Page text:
I got a haircut this week, and while my barber was jabbering on about deep sea fishing (something we don’t do so much around Tucson), I was thinking how odd it is that I can’t see the back of my head, even with a mirror. I need two mirrors. There’s a lot of the body we never, or rarely see. You can’t see your back very easily, or the bottoms of your feet. It’s next to impossible to see into your ears even with mirrors.
One’s body is a concept as much as a perceived reality. You can see your hands and feet, but there’s a lot you can’t, or don’t often see. We think we have an excellent idea of what our own body is like, but do we, really? If you include the interior, you realize most of the body is conceptualized abstractly, not perceived. Maybe that explains why so many people have a poor body concept and can’t or won’t accept what they look like. Expectations play strongly into what we perceive, and that includes seeing the body.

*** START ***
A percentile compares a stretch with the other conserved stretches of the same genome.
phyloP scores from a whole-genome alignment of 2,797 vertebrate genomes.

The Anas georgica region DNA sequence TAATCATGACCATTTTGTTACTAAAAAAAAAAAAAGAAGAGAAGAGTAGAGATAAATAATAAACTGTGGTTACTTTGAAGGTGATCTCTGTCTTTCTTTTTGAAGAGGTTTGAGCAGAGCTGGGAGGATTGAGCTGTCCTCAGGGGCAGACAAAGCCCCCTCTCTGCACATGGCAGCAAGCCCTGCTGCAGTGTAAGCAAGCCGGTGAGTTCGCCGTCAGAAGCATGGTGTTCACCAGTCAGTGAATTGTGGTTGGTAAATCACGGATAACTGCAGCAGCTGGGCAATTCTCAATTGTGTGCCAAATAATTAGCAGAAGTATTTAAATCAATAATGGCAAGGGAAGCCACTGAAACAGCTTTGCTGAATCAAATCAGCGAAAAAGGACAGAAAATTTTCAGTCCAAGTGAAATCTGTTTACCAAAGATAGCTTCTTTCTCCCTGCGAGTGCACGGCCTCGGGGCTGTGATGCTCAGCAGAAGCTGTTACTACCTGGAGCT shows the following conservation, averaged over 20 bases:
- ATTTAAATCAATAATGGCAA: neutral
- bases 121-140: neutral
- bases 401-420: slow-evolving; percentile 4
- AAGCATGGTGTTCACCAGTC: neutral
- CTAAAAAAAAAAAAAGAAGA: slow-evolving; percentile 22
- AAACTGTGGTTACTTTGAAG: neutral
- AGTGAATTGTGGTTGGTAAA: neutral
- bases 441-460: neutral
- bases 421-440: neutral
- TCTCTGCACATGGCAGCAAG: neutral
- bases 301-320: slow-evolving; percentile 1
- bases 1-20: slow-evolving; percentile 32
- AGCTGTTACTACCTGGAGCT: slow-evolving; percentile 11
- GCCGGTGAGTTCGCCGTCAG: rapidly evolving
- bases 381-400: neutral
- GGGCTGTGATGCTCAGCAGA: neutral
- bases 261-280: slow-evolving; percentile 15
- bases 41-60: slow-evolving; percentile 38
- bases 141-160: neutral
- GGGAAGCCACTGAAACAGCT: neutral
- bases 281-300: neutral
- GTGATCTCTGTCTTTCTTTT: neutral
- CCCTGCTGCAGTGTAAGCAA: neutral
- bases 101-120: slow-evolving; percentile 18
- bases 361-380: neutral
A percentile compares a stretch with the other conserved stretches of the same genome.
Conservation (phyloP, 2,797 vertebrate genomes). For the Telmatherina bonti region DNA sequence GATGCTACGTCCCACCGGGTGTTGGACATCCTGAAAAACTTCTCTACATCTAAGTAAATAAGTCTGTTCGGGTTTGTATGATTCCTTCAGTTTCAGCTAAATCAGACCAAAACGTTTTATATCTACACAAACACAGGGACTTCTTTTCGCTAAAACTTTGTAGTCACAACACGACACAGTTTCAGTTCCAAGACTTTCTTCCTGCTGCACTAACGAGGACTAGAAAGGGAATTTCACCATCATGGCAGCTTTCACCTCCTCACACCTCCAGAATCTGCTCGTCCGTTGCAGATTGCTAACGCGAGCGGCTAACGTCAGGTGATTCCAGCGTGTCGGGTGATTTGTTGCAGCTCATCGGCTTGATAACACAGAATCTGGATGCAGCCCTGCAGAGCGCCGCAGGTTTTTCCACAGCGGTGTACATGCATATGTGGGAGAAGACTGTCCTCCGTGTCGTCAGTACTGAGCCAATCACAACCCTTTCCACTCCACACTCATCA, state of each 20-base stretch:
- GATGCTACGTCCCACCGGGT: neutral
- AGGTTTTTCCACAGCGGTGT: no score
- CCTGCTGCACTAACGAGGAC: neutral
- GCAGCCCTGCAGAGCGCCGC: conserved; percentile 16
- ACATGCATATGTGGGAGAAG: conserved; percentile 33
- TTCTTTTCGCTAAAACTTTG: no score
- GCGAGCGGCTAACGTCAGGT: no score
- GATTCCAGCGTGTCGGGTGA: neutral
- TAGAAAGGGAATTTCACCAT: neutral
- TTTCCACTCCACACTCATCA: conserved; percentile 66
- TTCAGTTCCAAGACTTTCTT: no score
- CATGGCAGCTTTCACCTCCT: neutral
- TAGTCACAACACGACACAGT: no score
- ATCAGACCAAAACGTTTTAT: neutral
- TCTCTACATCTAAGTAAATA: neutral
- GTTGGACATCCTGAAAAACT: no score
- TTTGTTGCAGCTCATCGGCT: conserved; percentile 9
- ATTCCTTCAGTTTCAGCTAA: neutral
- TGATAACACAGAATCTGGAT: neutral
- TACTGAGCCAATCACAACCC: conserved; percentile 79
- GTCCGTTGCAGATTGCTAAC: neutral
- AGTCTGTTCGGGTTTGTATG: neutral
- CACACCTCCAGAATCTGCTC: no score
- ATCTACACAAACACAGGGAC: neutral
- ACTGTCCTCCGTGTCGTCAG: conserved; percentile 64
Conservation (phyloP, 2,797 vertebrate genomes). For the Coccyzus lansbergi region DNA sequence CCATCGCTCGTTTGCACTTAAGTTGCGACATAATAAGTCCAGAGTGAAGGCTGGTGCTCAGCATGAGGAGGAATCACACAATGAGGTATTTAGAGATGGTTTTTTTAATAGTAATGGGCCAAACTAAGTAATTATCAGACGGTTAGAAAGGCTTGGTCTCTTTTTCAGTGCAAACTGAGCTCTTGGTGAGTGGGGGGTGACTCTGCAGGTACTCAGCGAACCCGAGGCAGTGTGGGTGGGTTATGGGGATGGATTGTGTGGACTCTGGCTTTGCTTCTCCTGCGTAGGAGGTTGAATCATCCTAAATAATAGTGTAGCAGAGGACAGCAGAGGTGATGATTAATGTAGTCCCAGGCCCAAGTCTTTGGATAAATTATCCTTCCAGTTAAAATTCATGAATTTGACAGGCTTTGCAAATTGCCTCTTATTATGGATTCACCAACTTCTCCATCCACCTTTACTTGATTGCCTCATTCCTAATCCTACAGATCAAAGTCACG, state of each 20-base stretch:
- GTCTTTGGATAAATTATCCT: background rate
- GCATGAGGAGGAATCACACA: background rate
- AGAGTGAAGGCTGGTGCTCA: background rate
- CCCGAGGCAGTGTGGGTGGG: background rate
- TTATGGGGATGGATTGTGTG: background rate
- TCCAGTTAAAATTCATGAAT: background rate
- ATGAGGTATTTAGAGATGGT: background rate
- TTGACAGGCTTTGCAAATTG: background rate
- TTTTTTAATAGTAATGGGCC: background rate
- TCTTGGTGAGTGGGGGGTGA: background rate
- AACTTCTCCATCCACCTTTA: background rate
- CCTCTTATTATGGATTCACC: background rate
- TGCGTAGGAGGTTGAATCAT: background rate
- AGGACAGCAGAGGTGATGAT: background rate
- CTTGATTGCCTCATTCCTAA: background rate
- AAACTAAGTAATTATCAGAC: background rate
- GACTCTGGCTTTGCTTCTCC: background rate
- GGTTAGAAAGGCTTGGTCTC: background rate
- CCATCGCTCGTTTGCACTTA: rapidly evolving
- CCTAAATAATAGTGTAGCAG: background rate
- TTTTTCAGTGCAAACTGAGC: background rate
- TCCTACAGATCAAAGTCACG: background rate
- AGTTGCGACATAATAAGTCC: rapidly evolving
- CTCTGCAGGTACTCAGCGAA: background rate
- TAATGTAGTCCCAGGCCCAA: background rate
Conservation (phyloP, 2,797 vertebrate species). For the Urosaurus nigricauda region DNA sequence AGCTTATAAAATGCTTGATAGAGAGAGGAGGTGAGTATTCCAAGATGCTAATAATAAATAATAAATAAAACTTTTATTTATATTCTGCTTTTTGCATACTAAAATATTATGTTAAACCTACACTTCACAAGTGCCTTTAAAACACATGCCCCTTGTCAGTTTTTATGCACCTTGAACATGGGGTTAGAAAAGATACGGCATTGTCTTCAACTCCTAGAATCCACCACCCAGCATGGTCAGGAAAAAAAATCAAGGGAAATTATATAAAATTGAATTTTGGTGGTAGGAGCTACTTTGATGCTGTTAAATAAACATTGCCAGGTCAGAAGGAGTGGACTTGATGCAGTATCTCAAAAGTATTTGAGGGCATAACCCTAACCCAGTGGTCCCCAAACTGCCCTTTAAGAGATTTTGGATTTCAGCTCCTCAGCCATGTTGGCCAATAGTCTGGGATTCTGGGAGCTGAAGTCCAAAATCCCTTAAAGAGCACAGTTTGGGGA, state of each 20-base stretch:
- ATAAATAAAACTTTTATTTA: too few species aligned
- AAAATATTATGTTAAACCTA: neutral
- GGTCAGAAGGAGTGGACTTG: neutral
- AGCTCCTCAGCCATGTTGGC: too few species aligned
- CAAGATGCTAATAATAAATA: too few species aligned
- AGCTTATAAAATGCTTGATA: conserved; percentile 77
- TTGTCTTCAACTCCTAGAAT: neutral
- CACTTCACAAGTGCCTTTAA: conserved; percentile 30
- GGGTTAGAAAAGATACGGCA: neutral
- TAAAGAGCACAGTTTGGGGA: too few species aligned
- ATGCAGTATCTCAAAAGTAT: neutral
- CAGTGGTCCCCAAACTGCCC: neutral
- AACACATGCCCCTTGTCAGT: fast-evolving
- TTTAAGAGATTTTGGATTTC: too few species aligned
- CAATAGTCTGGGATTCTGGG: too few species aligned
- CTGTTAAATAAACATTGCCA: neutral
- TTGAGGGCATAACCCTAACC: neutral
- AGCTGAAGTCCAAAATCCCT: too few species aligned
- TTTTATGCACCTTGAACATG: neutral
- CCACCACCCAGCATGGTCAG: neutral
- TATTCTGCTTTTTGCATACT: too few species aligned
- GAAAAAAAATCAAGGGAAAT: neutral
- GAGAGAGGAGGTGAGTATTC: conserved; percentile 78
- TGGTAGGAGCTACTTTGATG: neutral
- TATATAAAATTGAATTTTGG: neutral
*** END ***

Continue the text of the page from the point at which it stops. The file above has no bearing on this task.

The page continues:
This was not an idea I could easily share with my barber, who was sculpting my self-image in exchange for money. What an odd thing to do. Chimps don’t do it. Why do we?